Researchers at University Health Network (UHN) have revealed that measuring the expression of certain genes during the early stages of illness may be able to predict a patients risk of developing serious or even fatal complications for severe pneumonias with no known cure, such as Severe Acute Respiratory syndrome (SARS).
Their research paper, Interferon-Mediated Immunopathological Events are Associated with Atypical Innate and Adaptive Immune Responses in Patients with Severe Acute Respiratory Syndrome, was published today in the Journal of Virology.
Studying blood samples from 40 Toronto area SARS patients over the course of the 2003 outbreak, scientists were able to identify two unique interferon gene expression patterns produced by the immune system while reacting to the viral infection. Of the two patterns of interferons identified in the SARS patients who were followed throughout their illness, one pattern was present in patients who recovered quickly from SARS with mild to moderate effects on their health, and the other pattern was found in patients who either suffered a very critical and prolonged illness or who died as a result of contracting the SARS virus.
This study suggests that information on how a SARS patient expresses these genes during their illness can be used to identify who may require more specific treatment, said Dr. Mark Cameron, a research scientist at UHN and the lead author of the study. Also, we think that these patterns may apply to illnesses caused by flu viruses and that they should be considered in pandemic influenza preparedness, once we have done the work necessary.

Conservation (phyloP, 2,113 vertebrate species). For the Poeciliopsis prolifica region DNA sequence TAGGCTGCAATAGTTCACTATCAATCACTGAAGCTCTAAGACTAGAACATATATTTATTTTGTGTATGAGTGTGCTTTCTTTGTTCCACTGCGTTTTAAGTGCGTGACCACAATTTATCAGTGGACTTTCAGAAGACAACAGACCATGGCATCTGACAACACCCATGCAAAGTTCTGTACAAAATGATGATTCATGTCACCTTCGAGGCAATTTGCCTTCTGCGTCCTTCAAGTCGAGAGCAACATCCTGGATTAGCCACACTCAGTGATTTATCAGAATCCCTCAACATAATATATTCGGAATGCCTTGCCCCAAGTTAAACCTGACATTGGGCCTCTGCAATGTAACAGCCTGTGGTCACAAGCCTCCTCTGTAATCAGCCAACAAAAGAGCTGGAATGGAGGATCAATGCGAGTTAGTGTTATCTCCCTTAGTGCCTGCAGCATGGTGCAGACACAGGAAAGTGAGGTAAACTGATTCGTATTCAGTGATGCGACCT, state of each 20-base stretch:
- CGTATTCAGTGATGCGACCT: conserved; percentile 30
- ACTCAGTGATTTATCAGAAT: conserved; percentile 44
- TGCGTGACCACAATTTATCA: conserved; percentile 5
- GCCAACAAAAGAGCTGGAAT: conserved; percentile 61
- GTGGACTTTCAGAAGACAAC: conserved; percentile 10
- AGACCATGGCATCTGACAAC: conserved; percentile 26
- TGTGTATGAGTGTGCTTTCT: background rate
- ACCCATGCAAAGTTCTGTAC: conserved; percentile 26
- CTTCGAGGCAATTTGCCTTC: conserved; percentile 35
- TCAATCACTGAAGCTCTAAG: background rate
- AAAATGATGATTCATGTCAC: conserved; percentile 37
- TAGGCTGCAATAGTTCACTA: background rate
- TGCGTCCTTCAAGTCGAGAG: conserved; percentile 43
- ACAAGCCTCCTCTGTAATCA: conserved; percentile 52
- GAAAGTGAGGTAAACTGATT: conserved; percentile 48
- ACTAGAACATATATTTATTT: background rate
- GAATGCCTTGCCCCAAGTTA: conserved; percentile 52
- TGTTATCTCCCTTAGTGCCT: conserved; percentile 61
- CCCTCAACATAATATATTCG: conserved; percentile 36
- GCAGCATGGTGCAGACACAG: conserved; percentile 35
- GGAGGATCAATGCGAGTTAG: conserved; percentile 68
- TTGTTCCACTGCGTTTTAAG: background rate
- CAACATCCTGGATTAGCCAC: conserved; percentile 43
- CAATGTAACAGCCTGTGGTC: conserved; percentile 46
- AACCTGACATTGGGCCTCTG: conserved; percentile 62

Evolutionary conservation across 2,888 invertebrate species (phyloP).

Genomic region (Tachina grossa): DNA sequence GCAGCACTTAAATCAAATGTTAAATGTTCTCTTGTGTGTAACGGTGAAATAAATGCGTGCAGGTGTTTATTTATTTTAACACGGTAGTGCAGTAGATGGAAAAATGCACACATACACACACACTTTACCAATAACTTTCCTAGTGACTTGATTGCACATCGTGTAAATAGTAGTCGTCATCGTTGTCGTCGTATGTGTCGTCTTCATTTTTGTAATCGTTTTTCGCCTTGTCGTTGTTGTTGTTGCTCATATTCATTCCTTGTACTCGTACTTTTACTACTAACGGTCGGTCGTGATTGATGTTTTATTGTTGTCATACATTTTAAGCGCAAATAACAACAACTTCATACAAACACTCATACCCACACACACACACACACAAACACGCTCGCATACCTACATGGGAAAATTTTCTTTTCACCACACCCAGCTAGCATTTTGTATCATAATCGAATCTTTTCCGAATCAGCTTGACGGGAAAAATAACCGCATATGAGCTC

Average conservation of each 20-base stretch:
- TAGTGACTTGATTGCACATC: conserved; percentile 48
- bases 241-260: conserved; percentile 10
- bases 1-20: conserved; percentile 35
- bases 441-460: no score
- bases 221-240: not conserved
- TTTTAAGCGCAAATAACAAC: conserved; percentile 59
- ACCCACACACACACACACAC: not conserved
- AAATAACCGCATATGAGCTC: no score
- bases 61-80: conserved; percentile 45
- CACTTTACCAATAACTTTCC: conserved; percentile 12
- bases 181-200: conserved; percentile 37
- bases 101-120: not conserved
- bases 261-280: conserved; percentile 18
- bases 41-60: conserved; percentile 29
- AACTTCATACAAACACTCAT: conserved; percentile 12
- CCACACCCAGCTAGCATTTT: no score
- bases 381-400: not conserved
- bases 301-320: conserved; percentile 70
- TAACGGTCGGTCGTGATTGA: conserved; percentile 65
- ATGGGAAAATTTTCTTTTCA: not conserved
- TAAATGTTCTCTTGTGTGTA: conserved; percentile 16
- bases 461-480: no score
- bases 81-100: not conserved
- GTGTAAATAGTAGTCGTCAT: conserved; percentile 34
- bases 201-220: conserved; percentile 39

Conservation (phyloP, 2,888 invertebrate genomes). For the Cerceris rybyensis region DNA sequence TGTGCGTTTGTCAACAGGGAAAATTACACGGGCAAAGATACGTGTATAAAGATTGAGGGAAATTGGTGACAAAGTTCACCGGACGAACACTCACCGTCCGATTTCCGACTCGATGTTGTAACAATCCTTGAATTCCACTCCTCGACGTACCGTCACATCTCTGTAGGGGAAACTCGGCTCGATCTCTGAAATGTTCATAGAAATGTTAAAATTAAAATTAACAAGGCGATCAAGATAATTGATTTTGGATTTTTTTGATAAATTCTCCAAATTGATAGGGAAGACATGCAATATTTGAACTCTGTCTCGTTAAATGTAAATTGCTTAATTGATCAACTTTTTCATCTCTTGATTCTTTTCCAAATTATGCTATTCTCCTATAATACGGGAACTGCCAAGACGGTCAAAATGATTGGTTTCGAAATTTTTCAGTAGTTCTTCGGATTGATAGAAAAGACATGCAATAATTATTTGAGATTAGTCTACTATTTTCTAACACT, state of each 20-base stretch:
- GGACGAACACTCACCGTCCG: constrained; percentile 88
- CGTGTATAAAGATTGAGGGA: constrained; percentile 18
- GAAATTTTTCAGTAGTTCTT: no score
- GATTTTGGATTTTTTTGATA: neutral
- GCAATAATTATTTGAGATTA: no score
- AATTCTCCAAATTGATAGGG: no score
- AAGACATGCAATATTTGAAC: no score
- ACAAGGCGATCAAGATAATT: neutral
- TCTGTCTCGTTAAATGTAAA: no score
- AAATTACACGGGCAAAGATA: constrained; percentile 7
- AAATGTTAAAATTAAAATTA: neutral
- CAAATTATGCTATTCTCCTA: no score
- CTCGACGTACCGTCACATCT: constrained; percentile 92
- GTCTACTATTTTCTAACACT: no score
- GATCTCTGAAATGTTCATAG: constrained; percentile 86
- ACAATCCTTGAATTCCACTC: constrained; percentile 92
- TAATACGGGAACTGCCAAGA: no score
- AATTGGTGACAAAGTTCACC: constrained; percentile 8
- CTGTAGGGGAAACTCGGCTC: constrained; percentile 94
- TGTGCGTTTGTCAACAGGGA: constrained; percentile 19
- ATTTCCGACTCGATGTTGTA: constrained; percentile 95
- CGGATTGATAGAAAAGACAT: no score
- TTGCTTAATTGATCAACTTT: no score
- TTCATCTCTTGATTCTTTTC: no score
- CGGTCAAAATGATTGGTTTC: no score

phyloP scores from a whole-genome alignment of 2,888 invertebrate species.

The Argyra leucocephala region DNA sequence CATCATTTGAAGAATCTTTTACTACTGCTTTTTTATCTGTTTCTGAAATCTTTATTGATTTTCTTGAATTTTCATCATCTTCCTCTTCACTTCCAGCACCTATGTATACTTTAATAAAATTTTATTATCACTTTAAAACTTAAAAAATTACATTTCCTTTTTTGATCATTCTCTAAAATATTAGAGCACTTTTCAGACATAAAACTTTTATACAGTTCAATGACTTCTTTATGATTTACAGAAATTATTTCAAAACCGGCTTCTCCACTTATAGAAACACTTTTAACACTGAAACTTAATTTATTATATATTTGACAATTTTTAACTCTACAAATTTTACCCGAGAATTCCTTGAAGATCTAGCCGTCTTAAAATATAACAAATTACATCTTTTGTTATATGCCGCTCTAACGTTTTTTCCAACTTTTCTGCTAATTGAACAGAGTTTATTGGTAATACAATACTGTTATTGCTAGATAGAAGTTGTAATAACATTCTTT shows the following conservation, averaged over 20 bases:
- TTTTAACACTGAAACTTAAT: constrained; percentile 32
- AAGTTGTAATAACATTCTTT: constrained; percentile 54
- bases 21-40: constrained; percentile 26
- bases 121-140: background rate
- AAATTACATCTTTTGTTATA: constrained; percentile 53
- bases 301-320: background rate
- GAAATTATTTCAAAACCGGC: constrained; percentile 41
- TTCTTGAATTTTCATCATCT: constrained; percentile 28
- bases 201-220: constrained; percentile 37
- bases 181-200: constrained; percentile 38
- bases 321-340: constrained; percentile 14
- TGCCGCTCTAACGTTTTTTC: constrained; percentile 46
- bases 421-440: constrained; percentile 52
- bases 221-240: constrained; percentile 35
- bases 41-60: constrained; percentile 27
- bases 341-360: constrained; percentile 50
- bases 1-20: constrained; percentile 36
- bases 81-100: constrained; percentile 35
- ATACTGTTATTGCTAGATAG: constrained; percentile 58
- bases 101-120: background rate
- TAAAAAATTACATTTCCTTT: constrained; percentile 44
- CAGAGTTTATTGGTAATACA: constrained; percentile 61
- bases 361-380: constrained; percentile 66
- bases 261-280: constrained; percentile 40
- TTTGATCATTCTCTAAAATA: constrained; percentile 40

In 2003, 40 percent of people who contracted the SARS virus during the Toronto area outbreak developed what is considered a severe form of the disease and nearly a third of those patients died.
This is an important study by a very large team of scientists, clinicians and front line healthcare workers, said Dr. David Kelvin, a senior scientist at UHN and study director, adding, It may shed light on the underlying problems with the immune system in SARS patients.
During this study, researchers used a new device called a microarray, which can measure the expression of thousands of genes at the same time and can help to determine how a persons immune system is working during an illness following simple blood samples taken during the early stages of the disease.
SARS came to the worlds attention in 2003. Most cases were in Asia, but the largest concentration of North American cases occurred in Toronto.
Support for this study came from grants from the Canadian Institutes for Health Research (CIHR), the National Institutes of Health (NIH) and Genome Canada, in partnership with Genome Quebec and the Ontario Genomics Institute.
Source: University Health Network